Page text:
The mindsets of this old leadership paradigm are still pervasive, permeating our organisations and institutions. They include the myths that some people can lead, but most can’t. Leaders are born – not made. And you need to be ruthless and dominating to lead.
It’s very empowering to demystify these, and get clear on what leadership is – and is not. And this has never been more urgent or important, because wow – each day presents multiple invitations for each of us to lead.
So let’s bust a few myths and demystify what leadership is and isn’t.
Leadership is not:
- A personality. Even though you did that personality test which said you were an analytical introvert, or a superficial Libran – it doesn’t mean you can’t lead! Giving too much power to one’s personality – as if it is fixed in stone, sets us up for excuses – not leadership. It denies our ability to grow and change. There is no one leadership type.
- Your feelings. Whether you feel like a leader – or you don’t – has no relevance as to whether you can actually lead. Too often we get seduced into a feeling trap, giving them too much importance. Feelings come and go. They can’t be summoned. Leaders can feel terrified or unsure. A leader has feelings. A non leader’s feelings has them!
- Dependent on your past or on your history. In Mahatma Gandhi’s autobiography The Story of My Experiments With Truth, he reflects on his callowness as a youth and young adult. He was fearful. He was a mediocre student and lawyer. He had deeply unimpressed the relatives who had supported him after his studies. Imagine what the world would have lost if Gandhi had referred to his past for evidence of his ability, and declared he wasn’t leadership material!
- Your identity. For some, because our view of leadership is based on the current dominant paradigm, (and we don’t yet know that this can be upended), we believe we are not leaders. This is especially true for women, young people, or if you aren’t educated. “I’m just not a leader” becomes your identity or label, which then limits you if this isn’t reimagined.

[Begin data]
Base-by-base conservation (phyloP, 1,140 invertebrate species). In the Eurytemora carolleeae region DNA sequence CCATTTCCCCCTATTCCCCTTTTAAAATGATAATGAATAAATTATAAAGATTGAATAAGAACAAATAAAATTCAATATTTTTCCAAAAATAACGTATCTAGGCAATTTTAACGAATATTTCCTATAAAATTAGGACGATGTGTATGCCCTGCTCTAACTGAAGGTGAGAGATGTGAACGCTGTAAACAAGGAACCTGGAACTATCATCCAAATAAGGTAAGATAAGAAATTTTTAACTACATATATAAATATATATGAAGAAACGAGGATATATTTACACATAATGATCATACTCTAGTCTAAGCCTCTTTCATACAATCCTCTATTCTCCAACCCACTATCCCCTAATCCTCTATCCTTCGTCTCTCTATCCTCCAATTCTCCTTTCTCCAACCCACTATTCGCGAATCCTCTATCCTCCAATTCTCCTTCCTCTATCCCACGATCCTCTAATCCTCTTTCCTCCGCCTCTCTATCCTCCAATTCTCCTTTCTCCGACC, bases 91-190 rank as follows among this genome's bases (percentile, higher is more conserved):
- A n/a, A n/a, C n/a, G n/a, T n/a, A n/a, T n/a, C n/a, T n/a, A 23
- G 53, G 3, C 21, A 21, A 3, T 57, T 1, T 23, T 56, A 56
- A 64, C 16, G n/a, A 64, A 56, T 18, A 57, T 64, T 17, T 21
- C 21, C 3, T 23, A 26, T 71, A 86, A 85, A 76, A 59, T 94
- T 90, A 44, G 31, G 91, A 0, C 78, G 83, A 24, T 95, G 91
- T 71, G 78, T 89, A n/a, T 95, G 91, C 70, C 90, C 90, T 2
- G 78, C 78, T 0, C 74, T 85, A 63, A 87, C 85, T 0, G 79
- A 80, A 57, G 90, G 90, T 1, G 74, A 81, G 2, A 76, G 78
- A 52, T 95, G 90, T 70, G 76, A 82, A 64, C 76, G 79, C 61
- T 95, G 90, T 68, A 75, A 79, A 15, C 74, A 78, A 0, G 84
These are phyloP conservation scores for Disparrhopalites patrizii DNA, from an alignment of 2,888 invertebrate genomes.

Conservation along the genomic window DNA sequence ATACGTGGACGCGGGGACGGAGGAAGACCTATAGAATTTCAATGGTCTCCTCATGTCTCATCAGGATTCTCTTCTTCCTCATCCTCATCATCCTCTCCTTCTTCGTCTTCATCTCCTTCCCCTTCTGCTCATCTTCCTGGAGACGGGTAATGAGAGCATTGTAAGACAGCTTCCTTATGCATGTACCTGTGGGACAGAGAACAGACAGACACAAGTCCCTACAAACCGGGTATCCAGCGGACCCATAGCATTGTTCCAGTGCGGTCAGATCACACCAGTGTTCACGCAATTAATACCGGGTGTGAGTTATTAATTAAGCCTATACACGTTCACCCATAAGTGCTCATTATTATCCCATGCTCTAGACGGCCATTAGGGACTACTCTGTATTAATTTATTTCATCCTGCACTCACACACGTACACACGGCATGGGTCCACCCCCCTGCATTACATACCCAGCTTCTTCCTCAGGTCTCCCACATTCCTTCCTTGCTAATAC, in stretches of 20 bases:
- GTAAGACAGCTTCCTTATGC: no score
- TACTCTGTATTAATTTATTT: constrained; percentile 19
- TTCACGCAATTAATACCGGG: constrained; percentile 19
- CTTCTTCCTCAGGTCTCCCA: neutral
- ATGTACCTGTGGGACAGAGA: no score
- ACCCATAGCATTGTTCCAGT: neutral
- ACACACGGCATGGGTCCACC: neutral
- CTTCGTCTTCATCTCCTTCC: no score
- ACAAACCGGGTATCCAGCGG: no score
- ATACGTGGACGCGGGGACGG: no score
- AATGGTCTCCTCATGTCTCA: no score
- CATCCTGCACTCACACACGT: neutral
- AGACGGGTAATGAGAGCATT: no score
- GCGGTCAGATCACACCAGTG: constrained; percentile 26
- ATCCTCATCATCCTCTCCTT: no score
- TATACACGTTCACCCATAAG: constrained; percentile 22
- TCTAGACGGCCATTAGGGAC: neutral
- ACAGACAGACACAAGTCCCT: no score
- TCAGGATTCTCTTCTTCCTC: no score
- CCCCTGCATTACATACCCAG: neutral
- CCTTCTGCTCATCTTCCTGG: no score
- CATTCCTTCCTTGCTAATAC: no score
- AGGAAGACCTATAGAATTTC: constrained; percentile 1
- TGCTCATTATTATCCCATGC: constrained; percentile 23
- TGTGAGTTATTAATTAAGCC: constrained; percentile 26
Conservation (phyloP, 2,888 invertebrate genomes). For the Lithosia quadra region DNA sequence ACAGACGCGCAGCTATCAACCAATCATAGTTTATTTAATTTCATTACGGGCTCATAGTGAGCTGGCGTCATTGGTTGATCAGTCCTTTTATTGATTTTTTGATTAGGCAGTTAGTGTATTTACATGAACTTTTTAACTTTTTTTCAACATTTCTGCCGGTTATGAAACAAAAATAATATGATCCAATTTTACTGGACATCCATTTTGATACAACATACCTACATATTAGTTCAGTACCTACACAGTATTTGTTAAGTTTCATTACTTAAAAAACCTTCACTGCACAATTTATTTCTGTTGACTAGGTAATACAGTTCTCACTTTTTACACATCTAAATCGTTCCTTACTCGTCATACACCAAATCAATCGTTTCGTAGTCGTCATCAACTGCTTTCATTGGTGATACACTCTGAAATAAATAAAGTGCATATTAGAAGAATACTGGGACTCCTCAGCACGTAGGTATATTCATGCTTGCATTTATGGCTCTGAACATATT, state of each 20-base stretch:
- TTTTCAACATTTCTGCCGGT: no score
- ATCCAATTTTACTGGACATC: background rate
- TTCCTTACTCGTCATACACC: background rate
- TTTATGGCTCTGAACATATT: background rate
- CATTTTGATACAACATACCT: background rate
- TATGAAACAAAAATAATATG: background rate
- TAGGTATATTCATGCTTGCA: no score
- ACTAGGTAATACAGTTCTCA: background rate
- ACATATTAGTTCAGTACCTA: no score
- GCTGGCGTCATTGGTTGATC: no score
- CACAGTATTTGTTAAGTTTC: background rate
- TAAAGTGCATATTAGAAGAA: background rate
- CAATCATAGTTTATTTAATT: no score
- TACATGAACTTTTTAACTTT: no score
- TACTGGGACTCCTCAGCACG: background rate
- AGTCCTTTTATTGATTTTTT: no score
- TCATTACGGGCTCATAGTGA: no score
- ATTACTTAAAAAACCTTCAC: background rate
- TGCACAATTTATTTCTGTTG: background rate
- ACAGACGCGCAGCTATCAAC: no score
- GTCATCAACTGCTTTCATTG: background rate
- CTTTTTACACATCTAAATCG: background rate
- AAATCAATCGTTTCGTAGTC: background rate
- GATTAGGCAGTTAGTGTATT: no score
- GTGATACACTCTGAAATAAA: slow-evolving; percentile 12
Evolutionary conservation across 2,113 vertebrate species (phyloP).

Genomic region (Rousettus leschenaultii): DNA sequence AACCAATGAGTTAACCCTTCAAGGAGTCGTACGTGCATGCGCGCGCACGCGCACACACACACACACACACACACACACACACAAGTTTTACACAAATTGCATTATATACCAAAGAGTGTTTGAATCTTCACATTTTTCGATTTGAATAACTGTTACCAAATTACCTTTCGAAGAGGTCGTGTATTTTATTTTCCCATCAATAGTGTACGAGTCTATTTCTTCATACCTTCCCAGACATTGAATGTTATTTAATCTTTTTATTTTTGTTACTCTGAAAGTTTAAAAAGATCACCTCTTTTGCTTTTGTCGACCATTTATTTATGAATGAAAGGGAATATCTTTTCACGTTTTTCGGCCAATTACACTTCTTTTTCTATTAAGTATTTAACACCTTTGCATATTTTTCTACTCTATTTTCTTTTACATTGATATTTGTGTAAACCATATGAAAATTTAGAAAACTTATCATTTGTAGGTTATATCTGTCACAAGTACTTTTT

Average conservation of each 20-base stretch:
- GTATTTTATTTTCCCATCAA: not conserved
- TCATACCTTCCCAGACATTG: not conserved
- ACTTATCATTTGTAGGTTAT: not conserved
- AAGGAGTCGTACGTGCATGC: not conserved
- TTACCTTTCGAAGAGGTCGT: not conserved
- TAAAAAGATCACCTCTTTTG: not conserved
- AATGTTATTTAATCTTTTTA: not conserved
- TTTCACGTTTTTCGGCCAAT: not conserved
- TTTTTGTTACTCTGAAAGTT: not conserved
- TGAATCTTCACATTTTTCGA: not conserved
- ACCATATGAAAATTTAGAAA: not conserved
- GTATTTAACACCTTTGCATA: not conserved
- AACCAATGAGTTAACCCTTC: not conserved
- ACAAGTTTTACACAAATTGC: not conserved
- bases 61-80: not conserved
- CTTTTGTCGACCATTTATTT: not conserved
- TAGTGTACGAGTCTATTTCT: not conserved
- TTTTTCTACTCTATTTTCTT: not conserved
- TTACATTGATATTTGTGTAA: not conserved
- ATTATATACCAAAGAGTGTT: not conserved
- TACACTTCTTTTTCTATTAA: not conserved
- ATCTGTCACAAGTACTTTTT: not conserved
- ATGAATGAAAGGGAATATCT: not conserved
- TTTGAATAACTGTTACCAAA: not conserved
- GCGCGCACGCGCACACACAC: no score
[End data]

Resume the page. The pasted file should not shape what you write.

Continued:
- Something you can only be anointed to. This is when we think someone has to tap us on the shoulder to lead. Leadership is not an appointment. I think of the women in villages who were overlooked and marginalised for generations. Only the older men were considered leaders. Yet the women seized their own authority to make the changes in their villages that were important to them, even without the agreement of the powers that be.Leadership is:
A choice. As the world famous leadership expert Prof Dumbledore once said, “It’s our choices Harry, that show us what we truly are, far more than our abilities.” Being a leader is a moment by moment proposition. Only each person can choose whether they show up and respond, and how. None of us can always choose the situation we are in, but we can always choose a leader’s mindset in any given circumstance.
Purposeful – leading requires something meaningful enough for us to take action on. It doesn’t happen in a vacuum. Climbing a career ladder and going for promotions is not leadership. There’s nothing wrong with that, but leadership is about seeing something that matters, and taking responsibility to get it resolved. You decide the what and the how.
Occurs in action. Sitting around chatting about plans, or getting into political debates with friends about the state of the world – and not then taking action – isn’t leadership.
Contextual. No-one is a leader in all situations at all times. It requires context – and context can be created for leadership to emerge in ourselves, our teams and our communities. One of the responsibilities for leaders is to create the context for more leadership to arise in others.
Available to everyone. At the heart of the new paradigm of leadership is a deep and fundamental truth – that we are each more capable than we think, and whilst our circumstances and conditioning differs, we each have the same inherent ability to choose a leaders mindset.
Over the next week see if you notice any of these myths about leadership getting in your way. Reflect on what really defines leadership. Together we can be part of retiring the old, stale paradigm, and ushering in the type of widespread, diverse leadership we need to solve our 21st Century problems.